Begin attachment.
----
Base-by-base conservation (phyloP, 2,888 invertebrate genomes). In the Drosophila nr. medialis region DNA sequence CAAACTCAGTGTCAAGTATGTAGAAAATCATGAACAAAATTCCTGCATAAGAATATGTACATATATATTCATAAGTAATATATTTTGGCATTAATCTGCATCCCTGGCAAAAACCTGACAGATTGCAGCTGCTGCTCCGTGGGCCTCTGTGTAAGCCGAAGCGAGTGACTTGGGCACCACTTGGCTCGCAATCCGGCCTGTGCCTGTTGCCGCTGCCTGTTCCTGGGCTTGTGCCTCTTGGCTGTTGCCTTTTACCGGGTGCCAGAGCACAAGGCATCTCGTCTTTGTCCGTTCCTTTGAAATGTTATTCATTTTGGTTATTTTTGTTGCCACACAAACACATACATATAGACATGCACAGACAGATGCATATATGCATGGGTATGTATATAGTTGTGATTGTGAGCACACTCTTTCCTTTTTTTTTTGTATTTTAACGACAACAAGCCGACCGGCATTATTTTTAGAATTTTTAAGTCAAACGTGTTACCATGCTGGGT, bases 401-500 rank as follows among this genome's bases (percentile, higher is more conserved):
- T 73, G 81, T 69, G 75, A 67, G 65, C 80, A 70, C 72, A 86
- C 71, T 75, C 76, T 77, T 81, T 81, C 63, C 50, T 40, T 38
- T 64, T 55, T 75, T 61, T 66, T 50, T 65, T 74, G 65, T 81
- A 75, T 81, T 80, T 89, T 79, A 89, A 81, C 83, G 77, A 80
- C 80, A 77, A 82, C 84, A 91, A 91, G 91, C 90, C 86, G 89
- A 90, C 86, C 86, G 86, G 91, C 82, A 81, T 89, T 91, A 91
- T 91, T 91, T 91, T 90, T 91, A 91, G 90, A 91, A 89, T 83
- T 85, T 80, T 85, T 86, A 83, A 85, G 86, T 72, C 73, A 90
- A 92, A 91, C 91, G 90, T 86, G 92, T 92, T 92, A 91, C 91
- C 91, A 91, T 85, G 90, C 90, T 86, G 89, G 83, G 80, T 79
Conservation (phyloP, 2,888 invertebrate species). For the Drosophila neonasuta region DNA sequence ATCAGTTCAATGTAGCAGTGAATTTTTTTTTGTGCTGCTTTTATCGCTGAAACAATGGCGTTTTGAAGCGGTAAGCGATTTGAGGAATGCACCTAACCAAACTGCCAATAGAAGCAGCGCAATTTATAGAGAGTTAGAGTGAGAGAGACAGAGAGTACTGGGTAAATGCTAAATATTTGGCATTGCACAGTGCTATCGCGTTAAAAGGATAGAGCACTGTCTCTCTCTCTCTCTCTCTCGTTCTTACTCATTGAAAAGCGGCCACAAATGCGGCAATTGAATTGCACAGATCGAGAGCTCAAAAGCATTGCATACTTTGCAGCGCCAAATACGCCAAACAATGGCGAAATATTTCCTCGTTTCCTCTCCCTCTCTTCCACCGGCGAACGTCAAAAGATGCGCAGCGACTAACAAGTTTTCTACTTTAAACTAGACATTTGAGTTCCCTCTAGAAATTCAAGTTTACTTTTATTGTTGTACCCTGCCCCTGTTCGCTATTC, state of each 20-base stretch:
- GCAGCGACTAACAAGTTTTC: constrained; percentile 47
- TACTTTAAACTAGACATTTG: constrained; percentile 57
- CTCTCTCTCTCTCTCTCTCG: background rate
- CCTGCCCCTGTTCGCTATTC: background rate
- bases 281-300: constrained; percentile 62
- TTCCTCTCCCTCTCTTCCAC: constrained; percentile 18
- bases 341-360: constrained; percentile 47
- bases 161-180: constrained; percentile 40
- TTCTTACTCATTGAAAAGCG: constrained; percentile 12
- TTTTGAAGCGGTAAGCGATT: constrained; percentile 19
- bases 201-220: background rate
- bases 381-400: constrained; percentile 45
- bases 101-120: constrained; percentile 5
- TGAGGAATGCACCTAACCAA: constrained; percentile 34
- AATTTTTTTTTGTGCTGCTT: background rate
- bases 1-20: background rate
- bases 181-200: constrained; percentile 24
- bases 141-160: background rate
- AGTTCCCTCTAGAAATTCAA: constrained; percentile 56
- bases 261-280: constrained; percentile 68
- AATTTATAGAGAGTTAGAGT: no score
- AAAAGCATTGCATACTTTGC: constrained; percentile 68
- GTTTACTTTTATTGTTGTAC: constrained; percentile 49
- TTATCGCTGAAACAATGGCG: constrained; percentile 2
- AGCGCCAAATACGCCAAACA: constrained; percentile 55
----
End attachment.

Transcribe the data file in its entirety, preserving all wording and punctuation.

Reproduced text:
Base-by-base conservation (phyloP, 2,888 invertebrate genomes). In the Drosophila nr. medialis region DNA sequence CAAACTCAGTGTCAAGTATGTAGAAAATCATGAACAAAATTCCTGCATAAGAATATGTACATATATATTCATAAGTAATATATTTTGGCATTAATCTGCATCCCTGGCAAAAACCTGACAGATTGCAGCTGCTGCTCCGTGGGCCTCTGTGTAAGCCGAAGCGAGTGACTTGGGCACCACTTGGCTCGCAATCCGGCCTGTGCCTGTTGCCGCTGCCTGTTCCTGGGCTTGTGCCTCTTGGCTGTTGCCTTTTACCGGGTGCCAGAGCACAAGGCATCTCGTCTTTGTCCGTTCCTTTGAAATGTTATTCATTTTGGTTATTTTTGTTGCCACACAAACACATACATATAGACATGCACAGACAGATGCATATATGCATGGGTATGTATATAGTTGTGATTGTGAGCACACTCTTTCCTTTTTTTTTTGTATTTTAACGACAACAAGCCGACCGGCATTATTTTTAGAATTTTTAAGTCAAACGTGTTACCATGCTGGGT, bases 401-500 rank as follows among this genome's bases (percentile, higher is more conserved):
- T 73, G 81, T 69, G 75, A 67, G 65, C 80, A 70, C 72, A 86
- C 71, T 75, C 76, T 77, T 81, T 81, C 63, C 50, T 40, T 38
- T 64, T 55, T 75, T 61, T 66, T 50, T 65, T 74, G 65, T 81
- A 75, T 81, T 80, T 89, T 79, A 89, A 81, C 83, G 77, A 80
- C 80, A 77, A 82, C 84, A 91, A 91, G 91, C 90, C 86, G 89
- A 90, C 86, C 86, G 86, G 91, C 82, A 81, T 89, T 91, A 91
- T 91, T 91, T 91, T 90, T 91, A 91, G 90, A 91, A 89, T 83
- T 85, T 80, T 85, T 86, A 83, A 85, G 86, T 72, C 73, A 90
- A 92, A 91, C 91, G 90, T 86, G 92, T 92, T 92, A 91, C 91
- C 91, A 91, T 85, G 90, C 90, T 86, G 89, G 83, G 80, T 79
Conservation (phyloP, 2,888 invertebrate species). For the Drosophila neonasuta region DNA sequence ATCAGTTCAATGTAGCAGTGAATTTTTTTTTGTGCTGCTTTTATCGCTGAAACAATGGCGTTTTGAAGCGGTAAGCGATTTGAGGAATGCACCTAACCAAACTGCCAATAGAAGCAGCGCAATTTATAGAGAGTTAGAGTGAGAGAGACAGAGAGTACTGGGTAAATGCTAAATATTTGGCATTGCACAGTGCTATCGCGTTAAAAGGATAGAGCACTGTCTCTCTCTCTCTCTCTCTCGTTCTTACTCATTGAAAAGCGGCCACAAATGCGGCAATTGAATTGCACAGATCGAGAGCTCAAAAGCATTGCATACTTTGCAGCGCCAAATACGCCAAACAATGGCGAAATATTTCCTCGTTTCCTCTCCCTCTCTTCCACCGGCGAACGTCAAAAGATGCGCAGCGACTAACAAGTTTTCTACTTTAAACTAGACATTTGAGTTCCCTCTAGAAATTCAAGTTTACTTTTATTGTTGTACCCTGCCCCTGTTCGCTATTC, state of each 20-base stretch:
- GCAGCGACTAACAAGTTTTC: constrained; percentile 47
- TACTTTAAACTAGACATTTG: constrained; percentile 57
- CTCTCTCTCTCTCTCTCTCG: background rate
- CCTGCCCCTGTTCGCTATTC: background rate
- bases 281-300: constrained; percentile 62
- TTCCTCTCCCTCTCTTCCAC: constrained; percentile 18
- bases 341-360: constrained; percentile 47
- bases 161-180: constrained; percentile 40
- TTCTTACTCATTGAAAAGCG: constrained; percentile 12
- TTTTGAAGCGGTAAGCGATT: constrained; percentile 19
- bases 201-220: background rate
- bases 381-400: constrained; percentile 45
- bases 101-120: constrained; percentile 5
- TGAGGAATGCACCTAACCAA: constrained; percentile 34
- AATTTTTTTTTGTGCTGCTT: background rate
- bases 1-20: background rate
- bases 181-200: constrained; percentile 24
- bases 141-160: background rate
- AGTTCCCTCTAGAAATTCAA: constrained; percentile 56
- bases 261-280: constrained; percentile 68
- AATTTATAGAGAGTTAGAGT: no score
- AAAAGCATTGCATACTTTGC: constrained; percentile 68
- GTTTACTTTTATTGTTGTAC: constrained; percentile 49
- TTATCGCTGAAACAATGGCG: constrained; percentile 2
- AGCGCCAAATACGCCAAACA: constrained; percentile 55